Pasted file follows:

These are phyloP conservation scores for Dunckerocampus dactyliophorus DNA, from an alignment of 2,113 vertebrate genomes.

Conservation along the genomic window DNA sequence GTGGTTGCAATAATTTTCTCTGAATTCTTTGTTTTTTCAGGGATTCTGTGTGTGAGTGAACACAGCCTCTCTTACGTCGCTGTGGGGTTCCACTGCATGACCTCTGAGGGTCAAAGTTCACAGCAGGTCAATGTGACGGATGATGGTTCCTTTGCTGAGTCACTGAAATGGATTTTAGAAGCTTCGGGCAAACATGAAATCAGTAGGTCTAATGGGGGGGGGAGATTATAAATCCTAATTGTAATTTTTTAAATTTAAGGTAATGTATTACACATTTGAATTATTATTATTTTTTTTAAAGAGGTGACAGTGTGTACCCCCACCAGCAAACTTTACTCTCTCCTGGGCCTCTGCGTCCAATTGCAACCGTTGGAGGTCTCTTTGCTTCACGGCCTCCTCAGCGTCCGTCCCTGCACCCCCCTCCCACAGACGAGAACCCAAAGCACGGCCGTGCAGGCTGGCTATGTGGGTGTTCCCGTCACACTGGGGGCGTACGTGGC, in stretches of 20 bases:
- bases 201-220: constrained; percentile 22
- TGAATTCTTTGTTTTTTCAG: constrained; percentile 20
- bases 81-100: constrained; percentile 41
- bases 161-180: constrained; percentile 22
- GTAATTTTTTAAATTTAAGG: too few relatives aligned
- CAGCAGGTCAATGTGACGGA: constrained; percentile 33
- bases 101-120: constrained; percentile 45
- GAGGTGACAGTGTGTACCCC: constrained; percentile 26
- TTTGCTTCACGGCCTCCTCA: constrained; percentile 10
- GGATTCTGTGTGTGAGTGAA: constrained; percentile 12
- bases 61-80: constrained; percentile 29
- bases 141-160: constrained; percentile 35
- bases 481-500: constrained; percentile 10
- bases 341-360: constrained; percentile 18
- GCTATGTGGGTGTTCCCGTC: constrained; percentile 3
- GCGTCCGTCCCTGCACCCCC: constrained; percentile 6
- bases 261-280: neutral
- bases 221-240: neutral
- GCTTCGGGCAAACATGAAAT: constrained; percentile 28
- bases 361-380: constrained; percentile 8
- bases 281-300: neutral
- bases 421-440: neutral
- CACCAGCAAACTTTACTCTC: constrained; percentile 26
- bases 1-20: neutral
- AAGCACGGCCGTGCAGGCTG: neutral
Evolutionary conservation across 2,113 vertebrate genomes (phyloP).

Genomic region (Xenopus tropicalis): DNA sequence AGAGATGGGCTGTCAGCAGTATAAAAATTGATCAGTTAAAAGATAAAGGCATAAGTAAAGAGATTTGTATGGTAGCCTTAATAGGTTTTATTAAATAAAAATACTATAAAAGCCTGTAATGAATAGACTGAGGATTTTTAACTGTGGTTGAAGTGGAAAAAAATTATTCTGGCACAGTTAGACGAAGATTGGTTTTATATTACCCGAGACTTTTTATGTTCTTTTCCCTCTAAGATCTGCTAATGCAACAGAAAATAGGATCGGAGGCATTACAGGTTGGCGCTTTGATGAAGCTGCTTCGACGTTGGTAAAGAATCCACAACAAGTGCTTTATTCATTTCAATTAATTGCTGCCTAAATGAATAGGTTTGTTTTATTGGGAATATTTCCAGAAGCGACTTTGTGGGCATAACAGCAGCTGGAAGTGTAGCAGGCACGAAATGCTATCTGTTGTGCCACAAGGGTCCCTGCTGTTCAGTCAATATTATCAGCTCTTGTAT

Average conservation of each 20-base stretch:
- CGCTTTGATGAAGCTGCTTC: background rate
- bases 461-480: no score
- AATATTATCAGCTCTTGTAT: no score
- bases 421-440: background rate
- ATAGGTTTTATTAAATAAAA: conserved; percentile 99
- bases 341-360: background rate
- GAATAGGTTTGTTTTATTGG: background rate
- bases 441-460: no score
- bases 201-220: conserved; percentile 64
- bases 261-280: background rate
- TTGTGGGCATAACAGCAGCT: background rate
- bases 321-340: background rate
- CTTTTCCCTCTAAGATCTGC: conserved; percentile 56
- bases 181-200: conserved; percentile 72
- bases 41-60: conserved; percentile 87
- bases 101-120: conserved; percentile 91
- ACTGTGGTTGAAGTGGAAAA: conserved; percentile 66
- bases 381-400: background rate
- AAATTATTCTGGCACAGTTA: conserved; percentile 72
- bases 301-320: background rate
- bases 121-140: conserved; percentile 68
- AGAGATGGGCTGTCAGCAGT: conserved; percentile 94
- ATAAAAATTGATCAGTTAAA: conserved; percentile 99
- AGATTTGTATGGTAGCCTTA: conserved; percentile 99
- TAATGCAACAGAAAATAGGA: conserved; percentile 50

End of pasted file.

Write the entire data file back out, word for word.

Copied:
These are phyloP conservation scores for Dunckerocampus dactyliophorus DNA, from an alignment of 2,113 vertebrate genomes.

Conservation along the genomic window DNA sequence GTGGTTGCAATAATTTTCTCTGAATTCTTTGTTTTTTCAGGGATTCTGTGTGTGAGTGAACACAGCCTCTCTTACGTCGCTGTGGGGTTCCACTGCATGACCTCTGAGGGTCAAAGTTCACAGCAGGTCAATGTGACGGATGATGGTTCCTTTGCTGAGTCACTGAAATGGATTTTAGAAGCTTCGGGCAAACATGAAATCAGTAGGTCTAATGGGGGGGGGAGATTATAAATCCTAATTGTAATTTTTTAAATTTAAGGTAATGTATTACACATTTGAATTATTATTATTTTTTTTAAAGAGGTGACAGTGTGTACCCCCACCAGCAAACTTTACTCTCTCCTGGGCCTCTGCGTCCAATTGCAACCGTTGGAGGTCTCTTTGCTTCACGGCCTCCTCAGCGTCCGTCCCTGCACCCCCCTCCCACAGACGAGAACCCAAAGCACGGCCGTGCAGGCTGGCTATGTGGGTGTTCCCGTCACACTGGGGGCGTACGTGGC, in stretches of 20 bases:
- bases 201-220: constrained; percentile 22
- TGAATTCTTTGTTTTTTCAG: constrained; percentile 20
- bases 81-100: constrained; percentile 41
- bases 161-180: constrained; percentile 22
- GTAATTTTTTAAATTTAAGG: too few relatives aligned
- CAGCAGGTCAATGTGACGGA: constrained; percentile 33
- bases 101-120: constrained; percentile 45
- GAGGTGACAGTGTGTACCCC: constrained; percentile 26
- TTTGCTTCACGGCCTCCTCA: constrained; percentile 10
- GGATTCTGTGTGTGAGTGAA: constrained; percentile 12
- bases 61-80: constrained; percentile 29
- bases 141-160: constrained; percentile 35
- bases 481-500: constrained; percentile 10
- bases 341-360: constrained; percentile 18
- GCTATGTGGGTGTTCCCGTC: constrained; percentile 3
- GCGTCCGTCCCTGCACCCCC: constrained; percentile 6
- bases 261-280: neutral
- bases 221-240: neutral
- GCTTCGGGCAAACATGAAAT: constrained; percentile 28
- bases 361-380: constrained; percentile 8
- bases 281-300: neutral
- bases 421-440: neutral
- CACCAGCAAACTTTACTCTC: constrained; percentile 26
- bases 1-20: neutral
- AAGCACGGCCGTGCAGGCTG: neutral
Evolutionary conservation across 2,113 vertebrate genomes (phyloP).

Genomic region (Xenopus tropicalis): DNA sequence AGAGATGGGCTGTCAGCAGTATAAAAATTGATCAGTTAAAAGATAAAGGCATAAGTAAAGAGATTTGTATGGTAGCCTTAATAGGTTTTATTAAATAAAAATACTATAAAAGCCTGTAATGAATAGACTGAGGATTTTTAACTGTGGTTGAAGTGGAAAAAAATTATTCTGGCACAGTTAGACGAAGATTGGTTTTATATTACCCGAGACTTTTTATGTTCTTTTCCCTCTAAGATCTGCTAATGCAACAGAAAATAGGATCGGAGGCATTACAGGTTGGCGCTTTGATGAAGCTGCTTCGACGTTGGTAAAGAATCCACAACAAGTGCTTTATTCATTTCAATTAATTGCTGCCTAAATGAATAGGTTTGTTTTATTGGGAATATTTCCAGAAGCGACTTTGTGGGCATAACAGCAGCTGGAAGTGTAGCAGGCACGAAATGCTATCTGTTGTGCCACAAGGGTCCCTGCTGTTCAGTCAATATTATCAGCTCTTGTAT

Average conservation of each 20-base stretch:
- CGCTTTGATGAAGCTGCTTC: background rate
- bases 461-480: no score
- AATATTATCAGCTCTTGTAT: no score
- bases 421-440: background rate
- ATAGGTTTTATTAAATAAAA: conserved; percentile 99
- bases 341-360: background rate
- GAATAGGTTTGTTTTATTGG: background rate
- bases 441-460: no score
- bases 201-220: conserved; percentile 64
- bases 261-280: background rate
- TTGTGGGCATAACAGCAGCT: background rate
- bases 321-340: background rate
- CTTTTCCCTCTAAGATCTGC: conserved; percentile 56
- bases 181-200: conserved; percentile 72
- bases 41-60: conserved; percentile 87
- bases 101-120: conserved; percentile 91
- ACTGTGGTTGAAGTGGAAAA: conserved; percentile 66
- bases 381-400: background rate
- AAATTATTCTGGCACAGTTA: conserved; percentile 72
- bases 301-320: background rate
- bases 121-140: conserved; percentile 68
- AGAGATGGGCTGTCAGCAGT: conserved; percentile 94
- ATAAAAATTGATCAGTTAAA: conserved; percentile 99
- AGATTTGTATGGTAGCCTTA: conserved; percentile 99
- TAATGCAACAGAAAATAGGA: conserved; percentile 50